World Oil Demand and Non-OPEC supply. (OPEC)

King's death adds uncertainty

The death Friday of King Abdullah of Saudia Arabia adds another element of uncertainty for the cartel. 

His half-brother, Prince Salman, has taken over, and is now in control of the world's top oil exporter.

Salman is expected to announce new ministers in charge of positions such as oil and finance.

The new king's appointments of advisers will be revealing, according to Michal Moore, professor of energy economics at the University of Calgary.

"I would say in the next few weeks, as they begin to sort out what the changes will be and have a press conference, we will have a better idea," he said.

End result

No one is suggesting that OPEC will fall apart in the near future, but here are some of the challenges it faces in the short and long term.

Oil production will grow in both Canada and the U.S. in 2015, which will keep oil prices relatively low. For the OPEC countries heavily dependent on oil revenue, they face significant financial problems, straining relations inside the cartel.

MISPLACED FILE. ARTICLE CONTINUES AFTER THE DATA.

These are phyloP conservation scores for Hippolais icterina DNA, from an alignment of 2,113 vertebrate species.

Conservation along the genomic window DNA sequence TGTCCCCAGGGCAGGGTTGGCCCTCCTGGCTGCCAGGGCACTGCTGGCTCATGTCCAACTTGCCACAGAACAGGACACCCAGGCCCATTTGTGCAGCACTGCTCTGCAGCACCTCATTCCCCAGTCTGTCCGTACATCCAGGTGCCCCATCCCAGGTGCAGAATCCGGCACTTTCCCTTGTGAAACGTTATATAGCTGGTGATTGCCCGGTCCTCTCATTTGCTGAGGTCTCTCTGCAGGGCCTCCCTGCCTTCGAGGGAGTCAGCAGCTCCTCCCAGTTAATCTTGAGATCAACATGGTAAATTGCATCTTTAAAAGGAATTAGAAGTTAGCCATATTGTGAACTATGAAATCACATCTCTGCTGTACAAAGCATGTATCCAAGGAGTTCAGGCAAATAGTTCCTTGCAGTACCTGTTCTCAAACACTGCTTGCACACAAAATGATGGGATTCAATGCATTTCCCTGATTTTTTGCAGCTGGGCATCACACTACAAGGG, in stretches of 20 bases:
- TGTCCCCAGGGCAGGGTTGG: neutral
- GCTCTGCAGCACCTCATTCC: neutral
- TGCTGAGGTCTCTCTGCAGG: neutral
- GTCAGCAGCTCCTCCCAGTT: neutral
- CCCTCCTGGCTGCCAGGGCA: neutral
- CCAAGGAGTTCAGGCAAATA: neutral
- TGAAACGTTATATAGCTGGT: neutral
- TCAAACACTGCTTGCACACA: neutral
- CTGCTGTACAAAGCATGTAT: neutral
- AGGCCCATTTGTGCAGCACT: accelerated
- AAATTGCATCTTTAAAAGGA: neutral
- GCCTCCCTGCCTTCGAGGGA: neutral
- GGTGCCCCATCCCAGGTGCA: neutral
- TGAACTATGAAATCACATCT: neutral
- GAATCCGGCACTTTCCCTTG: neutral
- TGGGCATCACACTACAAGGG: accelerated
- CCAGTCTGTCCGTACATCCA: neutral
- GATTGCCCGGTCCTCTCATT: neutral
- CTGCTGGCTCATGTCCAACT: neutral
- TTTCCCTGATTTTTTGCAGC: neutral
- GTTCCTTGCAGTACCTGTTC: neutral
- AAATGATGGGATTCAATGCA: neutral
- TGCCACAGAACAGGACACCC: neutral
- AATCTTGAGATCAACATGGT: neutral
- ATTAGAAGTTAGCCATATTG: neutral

In the long-term, demand for OPEC's oil could fall. Renewable energy is growing around the world, global oil and natural gas production continue to climb and there are questions about whether Asia can continue its double-digit economic growth. All of these factors suggest the cartel's clout will diminish further.

OPEC has faced speculation about its imminent demise before, but the group has proved to be resilient, Still, the cracks in the cartel are showing.

"I think the position of OPEC has changed," said Suncor CEO Steve Williams in November, on the eve of OPEC's annual meeting in Vienna. "If you look at the proportion produced in the world and the influence they have, it has been evolving over time."

The Canadian oil executive isn't suggesting an OPEC breakup soon, but possibly over time.

The cartel remains a key player, but less and less so every passing year.

A juggernaut that could once bring Western countries to their knees is now itself becoming fragile.


Kyle Bakx


Kyle Bakx is a Calgary-based journalist with CBC's network business unit. He's covered stories across the country and internationally.